1968 was a year full of volatile and socially chaotic events for our nation. In April of that year the Rev. Martin Luther King, Jr. was assassinated in Memphis, Tennessee; in June Bobby Kennedy was gunned down while campaigning for the presidency in Los Angeles, California. The Democratic Convention in Chicago was marred by chaos both in the Convention Hall and out in the streets. It was also the bloodiest year in the ongoing war in Vietnam in terms of American casualties. In the fall of that year, as an FMF Corpsman, I was still going out on 6-8 man Recon patrols with my Bravo Co. 3rd Recon, 3rd Mar. Div Marines.
In the midst of all of this chaos, NASA was involved in the Apollo Program to send a man to the moon by the end of the decade. There were political and military implications associated with the Soviets, both sides competing against each other in the effort to get there before the other. But that is not the focus of this article. The focus of this piece is something else, something seemingly small and insignificant that, upon reflection, and minus all of the political hubris and bravado, reveals a profound truth, and like all such truths, it struck the minds of the thoughtful as an existentially important insight into our shared common humanity on this planet. Again, as is common in our shared humanity, while it is often easy to see the truth, it is always much harder to develop the courage, the habits, and the skills that are necessary to live by it.
NASA’s Apollo Program was a government/civilian science and engineering project, but the three men in the command capsule, like all of the astronauts to that point, were military men, war veterans, all test pilots with lots of hours and experience flying in the most advanced machines to that date. Two were Air Force pilots, Frank Borman and William Anders. The third man was Navy pilot, James Lovell. Like all of the astronauts in those early Mercury and Apollo programs, it could be said of them that they had “the right stuff” for these endeavors.
I watched the documentary of the Apollo 8 flight on PBS last night. It dealt with how that particular mission evolved, the new technologies that were being developed, the incredible complexities of the engineering, the sciences of rocketry and the mathematics involved to break free from earth orbit for the first time and to travel to the moon, to maneuver into orbit there and then to break free again of that gravitational pull in order to return to Earth. It was impressive for its complexity. And it was all done with a computer that was more like an early Texas Instruments calculator with, in today’s terms, very simplistic software capabilities.
That was the major part of the story, but the part I want to focus on here happened in a few short moments on the last of the ten orbits around the moon. Lovell, the pilot, had maneuvered their craft so that they were able to see the horizon and surface of the moon. Then, suddenly, they saw something that took their breaths away. In that small moment, for the first time in human history, these three men witnessed the earth “rising” over the lunar horizon. For the first time in human history, humanity was able to see the earth as it is, a small planet, isolated, alone in the unspeakable immensity of space. It came over the horizon, bright and colorful, glowing blue and white against the black backdrop of space.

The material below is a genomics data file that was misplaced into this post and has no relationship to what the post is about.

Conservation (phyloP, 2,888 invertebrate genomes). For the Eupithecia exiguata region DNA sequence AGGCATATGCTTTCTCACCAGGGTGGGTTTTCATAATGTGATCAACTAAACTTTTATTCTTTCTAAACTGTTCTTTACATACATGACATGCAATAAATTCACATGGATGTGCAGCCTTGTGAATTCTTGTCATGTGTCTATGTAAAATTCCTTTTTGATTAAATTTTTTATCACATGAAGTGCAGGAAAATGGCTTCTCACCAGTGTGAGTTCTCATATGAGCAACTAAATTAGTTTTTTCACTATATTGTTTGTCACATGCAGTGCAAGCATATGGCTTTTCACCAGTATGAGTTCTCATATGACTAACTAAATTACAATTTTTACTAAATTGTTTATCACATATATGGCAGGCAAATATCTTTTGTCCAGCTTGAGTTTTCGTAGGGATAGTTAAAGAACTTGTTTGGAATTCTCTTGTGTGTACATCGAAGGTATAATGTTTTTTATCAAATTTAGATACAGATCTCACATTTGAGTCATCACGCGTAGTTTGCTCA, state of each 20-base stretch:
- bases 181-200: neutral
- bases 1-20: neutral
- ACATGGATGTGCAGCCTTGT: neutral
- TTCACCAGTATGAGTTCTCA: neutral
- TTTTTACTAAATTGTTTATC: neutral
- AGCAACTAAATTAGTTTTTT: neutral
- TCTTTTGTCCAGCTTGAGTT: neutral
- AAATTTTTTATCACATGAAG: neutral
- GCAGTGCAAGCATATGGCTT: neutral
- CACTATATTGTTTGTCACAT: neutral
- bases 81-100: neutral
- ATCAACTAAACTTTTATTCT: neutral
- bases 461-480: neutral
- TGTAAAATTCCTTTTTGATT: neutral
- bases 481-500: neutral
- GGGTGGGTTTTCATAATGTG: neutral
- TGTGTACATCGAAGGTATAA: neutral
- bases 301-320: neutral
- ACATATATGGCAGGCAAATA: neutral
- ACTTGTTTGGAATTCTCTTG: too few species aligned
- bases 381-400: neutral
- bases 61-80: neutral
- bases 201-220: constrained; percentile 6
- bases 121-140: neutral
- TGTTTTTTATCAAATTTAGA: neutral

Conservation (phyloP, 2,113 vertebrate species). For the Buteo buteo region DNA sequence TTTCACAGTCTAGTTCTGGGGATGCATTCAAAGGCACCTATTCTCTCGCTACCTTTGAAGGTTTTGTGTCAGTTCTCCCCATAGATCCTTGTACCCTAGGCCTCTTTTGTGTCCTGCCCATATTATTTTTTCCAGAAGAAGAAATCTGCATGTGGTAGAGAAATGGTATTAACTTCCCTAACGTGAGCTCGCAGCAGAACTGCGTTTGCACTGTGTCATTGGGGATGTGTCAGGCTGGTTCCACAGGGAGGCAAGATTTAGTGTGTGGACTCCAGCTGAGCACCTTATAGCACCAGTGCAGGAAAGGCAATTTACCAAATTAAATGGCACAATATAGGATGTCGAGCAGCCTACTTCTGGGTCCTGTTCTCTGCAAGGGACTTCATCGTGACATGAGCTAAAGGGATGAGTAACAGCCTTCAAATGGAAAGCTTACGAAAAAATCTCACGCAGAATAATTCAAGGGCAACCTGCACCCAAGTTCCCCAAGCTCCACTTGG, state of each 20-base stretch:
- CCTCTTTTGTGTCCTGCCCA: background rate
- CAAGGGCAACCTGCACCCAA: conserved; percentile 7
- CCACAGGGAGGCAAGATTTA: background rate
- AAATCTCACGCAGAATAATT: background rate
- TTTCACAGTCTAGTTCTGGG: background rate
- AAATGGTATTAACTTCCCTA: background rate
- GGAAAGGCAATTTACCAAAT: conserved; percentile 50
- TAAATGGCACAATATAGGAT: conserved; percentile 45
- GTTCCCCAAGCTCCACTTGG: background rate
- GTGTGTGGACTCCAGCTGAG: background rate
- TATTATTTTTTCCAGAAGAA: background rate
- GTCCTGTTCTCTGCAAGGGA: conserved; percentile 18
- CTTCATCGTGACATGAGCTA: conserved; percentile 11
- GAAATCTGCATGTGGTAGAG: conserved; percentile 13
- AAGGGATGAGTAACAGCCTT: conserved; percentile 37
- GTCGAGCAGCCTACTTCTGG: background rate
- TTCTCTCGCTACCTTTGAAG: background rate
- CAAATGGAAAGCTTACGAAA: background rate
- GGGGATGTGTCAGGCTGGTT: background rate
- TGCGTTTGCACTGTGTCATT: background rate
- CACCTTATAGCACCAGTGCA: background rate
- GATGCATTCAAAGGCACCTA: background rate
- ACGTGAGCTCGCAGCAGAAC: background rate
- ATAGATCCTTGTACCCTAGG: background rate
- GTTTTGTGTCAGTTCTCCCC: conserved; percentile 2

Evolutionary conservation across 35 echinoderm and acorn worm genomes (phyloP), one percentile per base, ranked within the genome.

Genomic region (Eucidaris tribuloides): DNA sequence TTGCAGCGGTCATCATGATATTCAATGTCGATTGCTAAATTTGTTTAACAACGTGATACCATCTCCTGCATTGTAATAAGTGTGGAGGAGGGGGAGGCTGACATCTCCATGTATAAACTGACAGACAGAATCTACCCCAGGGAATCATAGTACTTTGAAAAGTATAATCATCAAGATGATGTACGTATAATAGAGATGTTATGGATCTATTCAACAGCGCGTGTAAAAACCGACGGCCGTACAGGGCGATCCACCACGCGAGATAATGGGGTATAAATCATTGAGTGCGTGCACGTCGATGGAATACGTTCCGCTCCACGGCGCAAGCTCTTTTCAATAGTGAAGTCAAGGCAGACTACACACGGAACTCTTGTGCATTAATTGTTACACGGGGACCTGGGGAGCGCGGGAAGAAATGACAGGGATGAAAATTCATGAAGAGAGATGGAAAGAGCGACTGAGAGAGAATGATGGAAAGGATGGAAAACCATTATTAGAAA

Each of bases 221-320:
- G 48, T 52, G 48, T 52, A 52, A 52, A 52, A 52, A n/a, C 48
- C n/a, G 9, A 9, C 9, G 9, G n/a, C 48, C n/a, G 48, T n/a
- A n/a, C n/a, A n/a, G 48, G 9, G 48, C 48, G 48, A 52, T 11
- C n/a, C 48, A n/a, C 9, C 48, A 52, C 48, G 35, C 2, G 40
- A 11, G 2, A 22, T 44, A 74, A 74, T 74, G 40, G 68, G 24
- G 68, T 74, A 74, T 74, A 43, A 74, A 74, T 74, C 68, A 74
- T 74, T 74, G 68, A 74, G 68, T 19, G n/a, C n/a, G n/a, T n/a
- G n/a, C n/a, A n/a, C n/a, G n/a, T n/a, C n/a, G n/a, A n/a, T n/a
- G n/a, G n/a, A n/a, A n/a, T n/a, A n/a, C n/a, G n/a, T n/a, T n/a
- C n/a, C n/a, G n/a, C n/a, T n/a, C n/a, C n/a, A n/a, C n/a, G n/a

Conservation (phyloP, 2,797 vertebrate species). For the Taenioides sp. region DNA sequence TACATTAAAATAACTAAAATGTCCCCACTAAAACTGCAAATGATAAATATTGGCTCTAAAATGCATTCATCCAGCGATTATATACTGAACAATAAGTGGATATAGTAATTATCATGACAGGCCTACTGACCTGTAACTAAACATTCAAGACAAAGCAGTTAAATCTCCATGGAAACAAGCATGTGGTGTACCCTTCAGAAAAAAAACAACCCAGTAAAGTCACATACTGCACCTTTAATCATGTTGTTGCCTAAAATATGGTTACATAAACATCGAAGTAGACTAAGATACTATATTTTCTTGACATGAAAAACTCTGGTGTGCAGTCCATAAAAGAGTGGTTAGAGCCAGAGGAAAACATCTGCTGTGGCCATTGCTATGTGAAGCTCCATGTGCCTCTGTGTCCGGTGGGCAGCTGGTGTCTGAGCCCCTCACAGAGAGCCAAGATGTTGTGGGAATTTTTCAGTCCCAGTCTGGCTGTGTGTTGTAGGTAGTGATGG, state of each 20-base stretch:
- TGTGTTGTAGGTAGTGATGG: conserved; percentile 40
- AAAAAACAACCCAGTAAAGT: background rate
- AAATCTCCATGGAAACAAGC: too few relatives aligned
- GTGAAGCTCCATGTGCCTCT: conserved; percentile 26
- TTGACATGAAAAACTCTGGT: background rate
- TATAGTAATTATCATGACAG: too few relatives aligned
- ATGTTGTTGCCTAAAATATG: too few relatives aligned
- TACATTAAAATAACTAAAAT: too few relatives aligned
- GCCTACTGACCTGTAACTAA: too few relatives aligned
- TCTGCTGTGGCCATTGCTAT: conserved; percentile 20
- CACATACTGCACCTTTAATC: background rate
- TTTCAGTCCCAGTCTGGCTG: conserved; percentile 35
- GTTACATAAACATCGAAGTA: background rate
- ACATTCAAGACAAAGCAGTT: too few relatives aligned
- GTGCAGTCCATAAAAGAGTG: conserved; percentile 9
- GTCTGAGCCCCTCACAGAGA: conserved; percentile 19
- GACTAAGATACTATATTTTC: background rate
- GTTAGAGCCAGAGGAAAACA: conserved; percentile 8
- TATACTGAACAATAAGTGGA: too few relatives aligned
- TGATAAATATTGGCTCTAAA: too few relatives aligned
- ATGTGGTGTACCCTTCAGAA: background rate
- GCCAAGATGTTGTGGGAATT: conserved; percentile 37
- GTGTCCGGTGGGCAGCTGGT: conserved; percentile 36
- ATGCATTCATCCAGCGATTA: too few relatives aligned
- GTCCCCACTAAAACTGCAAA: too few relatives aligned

The three military men, engineers and test pilots, war veterans all, were moved deeply by the experience. There before them was our mutual “home”, a small, insignificant planet in the vastness of space. Anders was the one taking the pictures. He asked for some color film and took several shots fiddling with the exposure each time, hoping that he could capture that image. He got lucky. That image is considered by many the most profound photo of the 20th century, maybe in human history.
The truth they saw in that “earthrise” was that this small planet is humanity’s only home in the infinite expanse of the ever expanding universe. They saw its fragility and its solitary smallness in the incomprehensible expanse of the universe. They saw that this beautiful lonely, small, life-charged sojourner in the vast emptiness of the universe, is all we have.
Apollo 8 went into orbit around the moon over the Christmas holidays. The three astronauts were told to make a statement of some kind. They had a camera with them to broadcast the event on television. They would have billions of people, all over the world watching. What to do? What to say? They joked about what they could do, like maybe change the words of a Christmas carol, or a children’s ditty. But they settled on something else in the end. They read the creation story from the first chapter of Genesis from their small craft rushing through space far away from the earth. It couldn’t have been more appropriate.
Suffice it to say, that mission, for all of its scientific and technological prowess, was in a very significant way, overshadowed by that one simple, but powerful photograph of the earth rising over the horizon of the moon. We have learned so much and advanced so rapidly technologically and scientifically as a result of the Apollo Program and others. But the questions that hang in the background all the time, like the earth over the lunar horizon, are as yet to be answered: Have we advanced in our knowledge and ability to live together peacefully, and: Have we advanced in our knowledge and responsibility to steward the resources of this small blue marble in space for the good of all of us who share it together?Whizzco